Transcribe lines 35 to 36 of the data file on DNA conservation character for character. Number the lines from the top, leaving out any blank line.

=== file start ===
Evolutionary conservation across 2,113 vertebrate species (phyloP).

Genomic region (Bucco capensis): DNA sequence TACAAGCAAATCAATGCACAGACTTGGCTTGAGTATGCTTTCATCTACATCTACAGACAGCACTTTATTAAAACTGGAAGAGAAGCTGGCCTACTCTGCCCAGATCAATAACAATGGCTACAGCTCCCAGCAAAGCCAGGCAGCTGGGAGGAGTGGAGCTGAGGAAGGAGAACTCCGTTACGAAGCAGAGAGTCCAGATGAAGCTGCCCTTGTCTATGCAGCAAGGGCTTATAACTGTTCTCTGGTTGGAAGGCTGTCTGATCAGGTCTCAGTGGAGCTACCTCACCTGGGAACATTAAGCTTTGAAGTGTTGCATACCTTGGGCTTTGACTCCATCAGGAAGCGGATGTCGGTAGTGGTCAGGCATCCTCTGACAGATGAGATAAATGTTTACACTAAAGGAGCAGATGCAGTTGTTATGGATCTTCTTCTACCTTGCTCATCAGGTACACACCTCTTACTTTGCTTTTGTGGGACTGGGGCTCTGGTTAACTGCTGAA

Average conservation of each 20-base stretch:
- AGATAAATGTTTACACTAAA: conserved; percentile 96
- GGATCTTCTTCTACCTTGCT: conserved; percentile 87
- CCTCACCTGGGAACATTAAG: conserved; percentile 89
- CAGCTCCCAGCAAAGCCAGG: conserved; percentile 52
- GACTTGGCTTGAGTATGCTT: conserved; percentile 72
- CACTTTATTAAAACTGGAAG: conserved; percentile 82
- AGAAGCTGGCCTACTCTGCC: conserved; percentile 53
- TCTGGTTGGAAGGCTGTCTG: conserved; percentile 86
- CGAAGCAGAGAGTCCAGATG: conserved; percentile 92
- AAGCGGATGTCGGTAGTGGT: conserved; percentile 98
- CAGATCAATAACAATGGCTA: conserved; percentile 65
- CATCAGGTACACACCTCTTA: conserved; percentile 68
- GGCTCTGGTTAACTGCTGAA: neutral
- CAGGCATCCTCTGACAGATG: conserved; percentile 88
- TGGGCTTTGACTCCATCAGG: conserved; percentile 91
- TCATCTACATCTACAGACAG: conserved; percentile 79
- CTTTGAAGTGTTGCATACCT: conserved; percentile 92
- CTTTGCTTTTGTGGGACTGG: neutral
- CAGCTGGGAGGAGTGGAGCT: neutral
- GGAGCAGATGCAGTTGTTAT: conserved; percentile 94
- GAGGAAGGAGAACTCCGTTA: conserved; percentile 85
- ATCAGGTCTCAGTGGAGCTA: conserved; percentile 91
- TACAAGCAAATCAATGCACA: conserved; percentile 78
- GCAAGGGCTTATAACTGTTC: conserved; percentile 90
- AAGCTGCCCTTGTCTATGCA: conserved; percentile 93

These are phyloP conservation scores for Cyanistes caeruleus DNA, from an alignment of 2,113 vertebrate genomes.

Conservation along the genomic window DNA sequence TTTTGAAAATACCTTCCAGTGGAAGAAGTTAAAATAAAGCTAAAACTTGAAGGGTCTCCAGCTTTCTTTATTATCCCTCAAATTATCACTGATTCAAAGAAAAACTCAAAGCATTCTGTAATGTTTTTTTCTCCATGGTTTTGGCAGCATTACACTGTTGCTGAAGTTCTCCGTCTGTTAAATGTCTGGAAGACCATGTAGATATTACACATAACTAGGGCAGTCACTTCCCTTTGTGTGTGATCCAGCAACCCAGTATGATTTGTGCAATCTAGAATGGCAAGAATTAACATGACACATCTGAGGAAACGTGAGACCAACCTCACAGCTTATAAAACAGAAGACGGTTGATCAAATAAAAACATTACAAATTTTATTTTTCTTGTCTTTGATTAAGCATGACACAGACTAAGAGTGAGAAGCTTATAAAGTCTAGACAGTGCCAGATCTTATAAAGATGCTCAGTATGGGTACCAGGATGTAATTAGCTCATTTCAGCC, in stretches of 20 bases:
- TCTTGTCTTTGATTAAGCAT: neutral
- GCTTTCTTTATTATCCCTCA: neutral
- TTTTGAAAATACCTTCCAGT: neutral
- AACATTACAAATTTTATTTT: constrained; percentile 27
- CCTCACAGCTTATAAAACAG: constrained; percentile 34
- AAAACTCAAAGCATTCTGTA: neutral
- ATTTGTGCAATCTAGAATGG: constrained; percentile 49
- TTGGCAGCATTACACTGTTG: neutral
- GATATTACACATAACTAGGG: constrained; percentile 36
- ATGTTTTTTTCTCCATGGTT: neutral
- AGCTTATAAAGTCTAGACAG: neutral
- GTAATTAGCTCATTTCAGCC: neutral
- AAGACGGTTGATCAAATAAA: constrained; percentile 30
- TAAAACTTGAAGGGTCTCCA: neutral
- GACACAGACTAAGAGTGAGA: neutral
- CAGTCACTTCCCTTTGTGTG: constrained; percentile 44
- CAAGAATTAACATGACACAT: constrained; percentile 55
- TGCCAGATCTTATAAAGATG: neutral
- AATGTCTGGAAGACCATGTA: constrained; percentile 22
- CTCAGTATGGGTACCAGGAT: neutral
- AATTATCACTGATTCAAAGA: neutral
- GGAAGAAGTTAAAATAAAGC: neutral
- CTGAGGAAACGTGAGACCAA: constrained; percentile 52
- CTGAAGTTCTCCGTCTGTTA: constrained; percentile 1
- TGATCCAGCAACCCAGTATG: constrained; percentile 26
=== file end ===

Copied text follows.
- CCTCACAGCTTATAAAACAG: constrained; percentile 34
- AAAACTCAAAGCATTCTGTA: neutral